Large infrastructure projects, those necessary for the development of industry and services within a nation, are almost always orchestrated by governments.

Large innovations drivers also very often find their origins in government programs; space exploration, military programs (especially in times of war...), large scale energy generation projects, advanced transportation, science research, etc...

Many of modern day technology or infrastructure can find its roots in programs initiated by governments. I don't contest that the technologies are then appropriated and furthered by the private sector, but public investment has still been crucial to most of the technologies and infrastructure that make our modern societies what they are.
Infrastructure, especially, is a sine qua non condition to industrialization. The first industrial revolution in Europe in the 18th/19th Century would not have happened without the foresight of governments planning and facilitating the construction of roads, railroads and ports necessary for those industries to function.

More recently, large scale infrastructure planning is what has facilitated the massive industrialization of China, as cheap labor is only a part of what made it possible.

I thought most power lines, telegram cables, and railway in 19th century were privately built.


Depends actually on which country you are talking about. India, China, Japan, Germany in all these countries they were all built with Govt. money. In fact, still is, although in my country now they want to make it private and actually break it up so that people either travel by planes or by buses in few years time :(
 
User avatar
c933103
Posts: 6428
Joined: Wed May 18, 2016 7:23 pm

Re: No US Industrial Policy via Wall Street and Republicans

Tue Jan 11, 2022 6:41 am

pune wrote:
c933103 wrote:
Francoflier wrote:

Large infrastructure projects, those necessary for the development of industry and services within a nation, are almost always orchestrated by governments.

Large innovations drivers also very often find their origins in government programs; space exploration, military programs (especially in times of war...), large scale energy generation projects, advanced transportation, science research, etc...

Many of modern day technology or infrastructure can find its roots in programs initiated by governments. I don't contest that the technologies are then appropriated and furthered by the private sector, but public investment has still been crucial to most of the technologies and infrastructure that make our modern societies what they are.
Infrastructure, especially, is a sine qua non condition to industrialization. The first industrial revolution in Europe in the 18th/19th Century would not have happened without the foresight of governments planning and facilitating the construction of roads, railroads and ports necessary for those industries to function.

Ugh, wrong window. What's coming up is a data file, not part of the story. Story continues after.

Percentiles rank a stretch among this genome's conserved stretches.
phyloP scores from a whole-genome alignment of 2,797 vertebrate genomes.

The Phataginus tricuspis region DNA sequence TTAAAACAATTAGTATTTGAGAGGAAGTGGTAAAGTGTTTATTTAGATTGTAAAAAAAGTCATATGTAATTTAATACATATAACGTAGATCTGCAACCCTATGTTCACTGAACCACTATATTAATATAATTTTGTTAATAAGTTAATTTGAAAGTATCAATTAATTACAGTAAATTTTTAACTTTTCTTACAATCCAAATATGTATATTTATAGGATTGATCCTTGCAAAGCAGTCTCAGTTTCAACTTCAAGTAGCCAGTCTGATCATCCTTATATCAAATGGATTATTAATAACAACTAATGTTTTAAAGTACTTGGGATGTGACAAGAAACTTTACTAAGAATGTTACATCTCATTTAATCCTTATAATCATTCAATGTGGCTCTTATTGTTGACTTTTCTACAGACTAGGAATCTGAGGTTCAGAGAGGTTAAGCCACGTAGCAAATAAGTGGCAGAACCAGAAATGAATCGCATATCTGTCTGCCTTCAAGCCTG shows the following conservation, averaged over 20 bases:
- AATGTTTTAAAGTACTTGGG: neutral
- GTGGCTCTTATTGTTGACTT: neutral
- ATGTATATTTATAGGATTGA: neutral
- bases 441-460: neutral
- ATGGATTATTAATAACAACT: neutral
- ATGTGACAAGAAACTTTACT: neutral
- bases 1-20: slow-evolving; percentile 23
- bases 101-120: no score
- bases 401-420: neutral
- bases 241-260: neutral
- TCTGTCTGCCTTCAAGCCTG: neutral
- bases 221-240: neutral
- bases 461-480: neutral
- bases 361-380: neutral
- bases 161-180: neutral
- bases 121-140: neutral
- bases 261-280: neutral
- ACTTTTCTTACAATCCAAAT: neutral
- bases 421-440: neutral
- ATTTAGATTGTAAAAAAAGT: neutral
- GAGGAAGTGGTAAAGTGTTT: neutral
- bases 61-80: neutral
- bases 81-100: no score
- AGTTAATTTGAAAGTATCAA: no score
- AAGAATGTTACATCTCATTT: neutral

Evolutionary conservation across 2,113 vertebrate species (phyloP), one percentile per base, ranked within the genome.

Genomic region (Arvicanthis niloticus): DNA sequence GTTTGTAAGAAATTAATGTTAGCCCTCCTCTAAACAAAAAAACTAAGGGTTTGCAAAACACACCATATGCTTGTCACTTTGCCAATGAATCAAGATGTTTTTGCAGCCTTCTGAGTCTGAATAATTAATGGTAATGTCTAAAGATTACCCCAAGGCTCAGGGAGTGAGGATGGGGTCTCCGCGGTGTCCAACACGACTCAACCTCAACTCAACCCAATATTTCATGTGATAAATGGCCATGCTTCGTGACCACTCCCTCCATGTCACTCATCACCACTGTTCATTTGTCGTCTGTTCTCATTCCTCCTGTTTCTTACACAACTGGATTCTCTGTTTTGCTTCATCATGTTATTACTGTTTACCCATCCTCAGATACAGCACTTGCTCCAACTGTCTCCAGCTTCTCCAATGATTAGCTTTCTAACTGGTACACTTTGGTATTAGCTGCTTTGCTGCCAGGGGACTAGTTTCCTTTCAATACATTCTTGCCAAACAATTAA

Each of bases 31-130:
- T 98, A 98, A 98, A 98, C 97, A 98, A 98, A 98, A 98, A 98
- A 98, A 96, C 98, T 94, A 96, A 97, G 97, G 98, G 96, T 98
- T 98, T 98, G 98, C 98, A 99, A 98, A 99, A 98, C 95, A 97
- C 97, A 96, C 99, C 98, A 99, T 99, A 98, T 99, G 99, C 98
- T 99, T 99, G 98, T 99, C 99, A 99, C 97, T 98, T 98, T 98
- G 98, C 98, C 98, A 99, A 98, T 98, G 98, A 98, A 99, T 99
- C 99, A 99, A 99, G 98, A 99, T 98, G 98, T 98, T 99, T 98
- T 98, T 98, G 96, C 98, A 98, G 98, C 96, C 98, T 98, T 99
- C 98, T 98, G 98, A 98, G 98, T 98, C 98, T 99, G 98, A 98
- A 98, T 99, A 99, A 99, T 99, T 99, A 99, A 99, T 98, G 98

More recently, large scale infrastructure planning is what has facilitated the massive industrialization of China, as cheap labor is only a part of what made it possible.

I thought most power lines, telegram cables, and railway in 19th century were privately built.


Depends actually on which country you are talking about. India, China, Japan, Germany in all these countries they were all built with Govt. money. In fact, still is, although in my country now they want to make it private and actually break it up so that people either travel by planes or by buses in few years time :(

Most railway in China and Japan were privately constructed, only later nationalized, during periods like WWI and WWII
 
pune
Posts: 1442
Joined: Tue Feb 12, 2019 9:18 am

Re: No US Industrial Policy via Wall Street and Republicans

Tue Jan 11, 2022 6:49 am

c933103 wrote:
pune wrote:
c933103 wrote:
I thought most power lines, telegram cables, and railway in 19th century were privately built.


Depends actually on which country you are talking about. India, China, Japan, Germany in all these countries they were all built with Govt. money. In fact, still is, although in my country now they want to make it private and actually break it up so that people either travel by planes or by buses in few years time :(

Most railway in China and Japan were privately constructed, only later nationalized, during periods like WWI and WWII


Because they fell in bankruptcies. Actually in both cases the private guys welcomed nationalization as they were suffering losses. This was also in UK.

https://www.theguardian.com/politics/20 ... d-bad-ugly
 
User avatar
c933103
Posts: 6428
Joined: Wed May 18, 2016 7:23 pm

Re: No US Industrial Policy via Wall Street and Republicans

Tue Jan 11, 2022 2:24 pm

pune wrote:
c933103 wrote:
pune wrote:

Depends actually on which country you are talking about. India, China, Japan, Germany in all these countries they were all built with Govt. money. In fact, still is, although in my country now they want to make it private and actually break it up so that people either travel by planes or by buses in few years time :(

Most railway in China and Japan were privately constructed, only later nationalized, during periods like WWI and WWII